If I might raise any issue, it would be with what seemed an uncritical account of a "God and country" vision and the language of civil religion that seems to appropriate religious faith to national aims (e.g. fighting Communism) that does not seem to recognize a kingdom that transcends national borders. I grew up internalizing that vision and it wasn't until I began to truly understand God's love for the world, and the priority allegiance of the Christian to God's kingdom purposes, that I began to recognize the danger of "God and country" language. In Eisenhower's administration, this was not egregious. Eisenhower acknowledged God's providence, and supported the language of "under God" in the pledge of allegiance, acknowledging that God, not the state was ultimate. Yet it is so easy to turn this to an ideology of God existing to sustain American greatness, and the manipulation of religion for political ends.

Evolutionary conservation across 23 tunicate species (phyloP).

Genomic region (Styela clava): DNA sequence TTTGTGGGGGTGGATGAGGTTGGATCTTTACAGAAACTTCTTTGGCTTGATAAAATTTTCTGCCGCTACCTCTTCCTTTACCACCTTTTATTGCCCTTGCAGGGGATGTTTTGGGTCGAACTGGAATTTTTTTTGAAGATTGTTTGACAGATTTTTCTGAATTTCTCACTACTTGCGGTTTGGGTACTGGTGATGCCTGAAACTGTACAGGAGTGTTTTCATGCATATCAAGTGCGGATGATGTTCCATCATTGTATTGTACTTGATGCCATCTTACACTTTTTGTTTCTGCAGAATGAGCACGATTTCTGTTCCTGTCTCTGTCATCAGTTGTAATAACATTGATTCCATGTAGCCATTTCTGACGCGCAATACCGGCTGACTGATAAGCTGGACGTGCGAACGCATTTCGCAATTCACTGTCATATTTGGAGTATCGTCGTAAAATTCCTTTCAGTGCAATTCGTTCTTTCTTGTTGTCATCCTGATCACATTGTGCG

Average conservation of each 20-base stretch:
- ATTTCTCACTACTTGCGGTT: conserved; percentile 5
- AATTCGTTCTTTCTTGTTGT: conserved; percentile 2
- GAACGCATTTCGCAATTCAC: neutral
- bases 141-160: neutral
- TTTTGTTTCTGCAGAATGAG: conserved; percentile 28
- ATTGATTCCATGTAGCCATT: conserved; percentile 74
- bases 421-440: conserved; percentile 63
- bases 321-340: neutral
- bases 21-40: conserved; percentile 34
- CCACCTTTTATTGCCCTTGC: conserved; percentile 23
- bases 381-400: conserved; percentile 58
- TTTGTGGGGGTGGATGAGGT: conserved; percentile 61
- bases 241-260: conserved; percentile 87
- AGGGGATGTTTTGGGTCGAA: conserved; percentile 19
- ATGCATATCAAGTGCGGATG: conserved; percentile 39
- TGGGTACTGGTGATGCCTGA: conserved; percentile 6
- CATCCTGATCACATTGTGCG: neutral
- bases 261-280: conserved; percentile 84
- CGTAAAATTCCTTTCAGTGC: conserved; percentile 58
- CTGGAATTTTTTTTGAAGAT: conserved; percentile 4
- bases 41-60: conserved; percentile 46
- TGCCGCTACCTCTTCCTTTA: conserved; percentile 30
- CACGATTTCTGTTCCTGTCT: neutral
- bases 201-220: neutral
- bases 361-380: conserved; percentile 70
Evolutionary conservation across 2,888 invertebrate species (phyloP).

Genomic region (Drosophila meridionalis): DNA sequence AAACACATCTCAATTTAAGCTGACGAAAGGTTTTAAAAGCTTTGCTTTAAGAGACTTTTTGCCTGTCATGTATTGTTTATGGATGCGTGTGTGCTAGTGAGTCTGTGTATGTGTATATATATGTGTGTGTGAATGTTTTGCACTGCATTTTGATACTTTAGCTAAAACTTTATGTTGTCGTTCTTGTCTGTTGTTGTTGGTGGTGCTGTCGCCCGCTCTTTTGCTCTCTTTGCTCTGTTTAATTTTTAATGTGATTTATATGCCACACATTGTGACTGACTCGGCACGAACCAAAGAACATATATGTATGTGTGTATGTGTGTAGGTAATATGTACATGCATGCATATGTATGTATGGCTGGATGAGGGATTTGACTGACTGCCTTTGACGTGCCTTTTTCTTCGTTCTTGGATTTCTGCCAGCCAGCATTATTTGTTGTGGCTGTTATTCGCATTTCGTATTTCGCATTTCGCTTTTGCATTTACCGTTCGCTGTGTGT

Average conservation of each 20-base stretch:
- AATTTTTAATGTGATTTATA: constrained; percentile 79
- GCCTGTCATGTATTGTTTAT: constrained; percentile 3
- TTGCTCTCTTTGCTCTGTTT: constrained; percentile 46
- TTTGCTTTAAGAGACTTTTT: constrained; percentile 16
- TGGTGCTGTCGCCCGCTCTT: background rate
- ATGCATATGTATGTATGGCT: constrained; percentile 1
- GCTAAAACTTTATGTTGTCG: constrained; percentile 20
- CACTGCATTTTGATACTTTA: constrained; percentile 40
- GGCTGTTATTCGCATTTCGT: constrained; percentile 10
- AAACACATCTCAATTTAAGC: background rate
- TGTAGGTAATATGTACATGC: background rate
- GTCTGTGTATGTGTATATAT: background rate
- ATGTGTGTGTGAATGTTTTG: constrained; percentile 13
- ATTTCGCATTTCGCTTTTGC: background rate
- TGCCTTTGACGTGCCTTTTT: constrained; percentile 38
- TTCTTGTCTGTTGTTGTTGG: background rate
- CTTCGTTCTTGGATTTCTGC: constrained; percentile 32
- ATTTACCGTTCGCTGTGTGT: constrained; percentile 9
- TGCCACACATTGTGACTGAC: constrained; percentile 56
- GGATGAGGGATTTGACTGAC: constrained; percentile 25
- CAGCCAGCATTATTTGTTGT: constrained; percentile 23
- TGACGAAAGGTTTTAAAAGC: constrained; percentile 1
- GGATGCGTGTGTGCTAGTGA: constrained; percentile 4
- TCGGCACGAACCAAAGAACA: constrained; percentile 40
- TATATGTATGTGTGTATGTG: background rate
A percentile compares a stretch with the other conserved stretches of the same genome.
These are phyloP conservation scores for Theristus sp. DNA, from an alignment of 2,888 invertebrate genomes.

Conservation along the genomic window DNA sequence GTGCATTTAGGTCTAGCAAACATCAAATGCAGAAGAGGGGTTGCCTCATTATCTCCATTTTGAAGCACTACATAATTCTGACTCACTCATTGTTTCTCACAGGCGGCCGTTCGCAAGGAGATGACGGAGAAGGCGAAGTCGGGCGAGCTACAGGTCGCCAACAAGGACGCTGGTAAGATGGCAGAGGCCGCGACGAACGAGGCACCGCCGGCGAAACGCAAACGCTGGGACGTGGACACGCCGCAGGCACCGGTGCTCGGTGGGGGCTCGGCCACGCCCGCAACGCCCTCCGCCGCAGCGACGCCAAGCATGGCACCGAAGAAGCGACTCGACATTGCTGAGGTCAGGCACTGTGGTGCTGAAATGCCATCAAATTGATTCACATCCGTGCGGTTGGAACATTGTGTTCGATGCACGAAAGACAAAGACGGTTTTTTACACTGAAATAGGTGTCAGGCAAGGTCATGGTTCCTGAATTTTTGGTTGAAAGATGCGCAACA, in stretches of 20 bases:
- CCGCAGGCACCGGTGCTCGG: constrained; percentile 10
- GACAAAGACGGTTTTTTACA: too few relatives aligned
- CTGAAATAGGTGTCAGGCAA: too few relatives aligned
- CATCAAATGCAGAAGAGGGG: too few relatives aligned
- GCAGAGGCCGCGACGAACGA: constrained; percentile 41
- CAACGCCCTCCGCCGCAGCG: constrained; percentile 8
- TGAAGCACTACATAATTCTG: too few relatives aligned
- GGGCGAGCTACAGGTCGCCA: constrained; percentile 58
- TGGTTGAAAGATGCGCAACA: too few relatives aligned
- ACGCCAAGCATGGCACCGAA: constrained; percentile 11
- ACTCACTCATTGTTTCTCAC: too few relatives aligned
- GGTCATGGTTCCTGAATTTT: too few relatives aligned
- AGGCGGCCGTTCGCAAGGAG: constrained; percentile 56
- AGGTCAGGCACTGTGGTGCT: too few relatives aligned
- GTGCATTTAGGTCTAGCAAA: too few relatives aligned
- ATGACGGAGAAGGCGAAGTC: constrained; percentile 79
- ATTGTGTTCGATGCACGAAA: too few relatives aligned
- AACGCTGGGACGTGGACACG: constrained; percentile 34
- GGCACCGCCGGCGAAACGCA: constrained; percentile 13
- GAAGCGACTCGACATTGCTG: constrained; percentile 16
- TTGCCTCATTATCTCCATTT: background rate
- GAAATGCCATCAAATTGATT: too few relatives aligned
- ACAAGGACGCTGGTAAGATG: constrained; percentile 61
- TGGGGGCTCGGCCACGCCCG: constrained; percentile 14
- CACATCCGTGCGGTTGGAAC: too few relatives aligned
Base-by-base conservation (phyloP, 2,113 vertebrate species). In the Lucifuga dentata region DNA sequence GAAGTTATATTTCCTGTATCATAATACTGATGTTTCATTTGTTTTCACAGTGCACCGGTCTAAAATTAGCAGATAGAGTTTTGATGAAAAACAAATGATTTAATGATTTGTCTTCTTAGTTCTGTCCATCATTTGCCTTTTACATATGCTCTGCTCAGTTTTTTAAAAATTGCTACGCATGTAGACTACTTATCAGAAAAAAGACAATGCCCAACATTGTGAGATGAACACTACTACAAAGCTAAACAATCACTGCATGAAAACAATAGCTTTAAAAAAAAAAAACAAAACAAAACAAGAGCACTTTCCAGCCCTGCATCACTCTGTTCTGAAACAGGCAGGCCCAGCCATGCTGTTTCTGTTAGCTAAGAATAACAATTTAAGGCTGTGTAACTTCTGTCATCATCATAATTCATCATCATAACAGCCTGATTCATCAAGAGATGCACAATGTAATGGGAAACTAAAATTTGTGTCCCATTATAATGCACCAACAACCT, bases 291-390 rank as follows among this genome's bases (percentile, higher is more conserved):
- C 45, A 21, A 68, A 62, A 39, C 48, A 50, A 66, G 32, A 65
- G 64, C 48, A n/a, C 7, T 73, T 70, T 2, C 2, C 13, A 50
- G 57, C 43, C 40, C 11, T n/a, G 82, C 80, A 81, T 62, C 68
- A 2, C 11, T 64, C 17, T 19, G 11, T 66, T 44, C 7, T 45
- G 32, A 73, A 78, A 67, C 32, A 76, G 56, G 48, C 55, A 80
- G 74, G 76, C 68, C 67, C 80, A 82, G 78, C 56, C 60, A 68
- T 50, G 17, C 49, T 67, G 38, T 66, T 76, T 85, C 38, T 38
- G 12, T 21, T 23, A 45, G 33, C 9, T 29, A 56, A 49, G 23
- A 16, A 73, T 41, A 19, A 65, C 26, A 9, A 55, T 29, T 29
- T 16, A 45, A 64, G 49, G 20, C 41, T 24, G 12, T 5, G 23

The value of this work is that it redresses a balance in documenting the religious faith of Eisenhower, that has been neglected in other accounts. The account actually suggests that there is further work to be done in studying Eisenhower's faith. The writers establish that Eisenhower was deeply thoughtful about his faith and sought to act upon that in his presidential leadership. Others around him, like John Foster Dulles, and George Kennan, also had religiously informed visions of the world. It also seems that Eisenhower was thoughtful about how one exercises religious belief in a pluralistic society and might well be studied for this. Lastly, one wonders how the pacifism of his upbringing and his religious faith may have informed his farewell address warning of the "military-industrial complex." The authors have made a case that far more research in this aspect of Eisenhower's life and leadership is well-warranted.

________________________________

Disclosure of Material Connection: I received a complimentary review copy of this book from the publisher. The opinions I have expressed are my own. ( )
  BobonBooks | Sep 15, 2019 |
"The Soul of an American President" is a fact filled book of Dwight D. Eisenhower's life, from his humble beginnings to his rise to leadership in several World Wars. The book's heart ties together the former President's faith journey with his life, through good times and bad.